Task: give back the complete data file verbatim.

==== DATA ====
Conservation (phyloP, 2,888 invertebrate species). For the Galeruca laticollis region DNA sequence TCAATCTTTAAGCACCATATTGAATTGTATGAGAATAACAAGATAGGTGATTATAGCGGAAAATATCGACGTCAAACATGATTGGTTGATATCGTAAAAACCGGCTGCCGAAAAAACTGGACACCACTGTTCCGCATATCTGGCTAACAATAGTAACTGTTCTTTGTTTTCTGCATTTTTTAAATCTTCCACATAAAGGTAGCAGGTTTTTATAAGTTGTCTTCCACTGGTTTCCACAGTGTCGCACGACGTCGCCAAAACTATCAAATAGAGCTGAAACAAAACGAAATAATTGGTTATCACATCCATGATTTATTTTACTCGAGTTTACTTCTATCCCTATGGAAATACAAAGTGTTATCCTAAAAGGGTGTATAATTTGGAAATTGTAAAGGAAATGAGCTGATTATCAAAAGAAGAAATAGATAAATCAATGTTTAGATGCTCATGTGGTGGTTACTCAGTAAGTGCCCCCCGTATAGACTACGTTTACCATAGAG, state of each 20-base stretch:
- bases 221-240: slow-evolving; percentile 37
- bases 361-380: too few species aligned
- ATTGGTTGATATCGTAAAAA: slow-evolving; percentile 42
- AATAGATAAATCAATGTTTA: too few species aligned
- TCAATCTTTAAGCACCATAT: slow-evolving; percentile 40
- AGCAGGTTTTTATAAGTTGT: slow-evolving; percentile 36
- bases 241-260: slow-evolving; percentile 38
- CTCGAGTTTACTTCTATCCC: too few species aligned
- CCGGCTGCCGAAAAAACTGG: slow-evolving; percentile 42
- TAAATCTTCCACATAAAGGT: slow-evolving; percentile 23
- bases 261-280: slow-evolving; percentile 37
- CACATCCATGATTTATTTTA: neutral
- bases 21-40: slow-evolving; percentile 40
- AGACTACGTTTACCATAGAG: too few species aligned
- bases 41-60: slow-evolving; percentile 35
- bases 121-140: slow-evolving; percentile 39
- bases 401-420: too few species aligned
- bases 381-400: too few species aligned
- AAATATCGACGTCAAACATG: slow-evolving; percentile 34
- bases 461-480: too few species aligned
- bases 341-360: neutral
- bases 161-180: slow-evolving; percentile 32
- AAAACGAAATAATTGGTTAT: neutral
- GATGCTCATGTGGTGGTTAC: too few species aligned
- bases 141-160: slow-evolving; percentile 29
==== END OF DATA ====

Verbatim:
Conservation (phyloP, 2,888 invertebrate species). For the Galeruca laticollis region DNA sequence TCAATCTTTAAGCACCATATTGAATTGTATGAGAATAACAAGATAGGTGATTATAGCGGAAAATATCGACGTCAAACATGATTGGTTGATATCGTAAAAACCGGCTGCCGAAAAAACTGGACACCACTGTTCCGCATATCTGGCTAACAATAGTAACTGTTCTTTGTTTTCTGCATTTTTTAAATCTTCCACATAAAGGTAGCAGGTTTTTATAAGTTGTCTTCCACTGGTTTCCACAGTGTCGCACGACGTCGCCAAAACTATCAAATAGAGCTGAAACAAAACGAAATAATTGGTTATCACATCCATGATTTATTTTACTCGAGTTTACTTCTATCCCTATGGAAATACAAAGTGTTATCCTAAAAGGGTGTATAATTTGGAAATTGTAAAGGAAATGAGCTGATTATCAAAAGAAGAAATAGATAAATCAATGTTTAGATGCTCATGTGGTGGTTACTCAGTAAGTGCCCCCCGTATAGACTACGTTTACCATAGAG, state of each 20-base stretch:
- bases 221-240: slow-evolving; percentile 37
- bases 361-380: too few species aligned
- ATTGGTTGATATCGTAAAAA: slow-evolving; percentile 42
- AATAGATAAATCAATGTTTA: too few species aligned
- TCAATCTTTAAGCACCATAT: slow-evolving; percentile 40
- AGCAGGTTTTTATAAGTTGT: slow-evolving; percentile 36
- bases 241-260: slow-evolving; percentile 38
- CTCGAGTTTACTTCTATCCC: too few species aligned
- CCGGCTGCCGAAAAAACTGG: slow-evolving; percentile 42
- TAAATCTTCCACATAAAGGT: slow-evolving; percentile 23
- bases 261-280: slow-evolving; percentile 37
- CACATCCATGATTTATTTTA: neutral
- bases 21-40: slow-evolving; percentile 40
- AGACTACGTTTACCATAGAG: too few species aligned
- bases 41-60: slow-evolving; percentile 35
- bases 121-140: slow-evolving; percentile 39
- bases 401-420: too few species aligned
- bases 381-400: too few species aligned
- AAATATCGACGTCAAACATG: slow-evolving; percentile 34
- bases 461-480: too few species aligned
- bases 341-360: neutral
- bases 161-180: slow-evolving; percentile 32
- AAAACGAAATAATTGGTTAT: neutral
- GATGCTCATGTGGTGGTTAC: too few species aligned
- bases 141-160: slow-evolving; percentile 29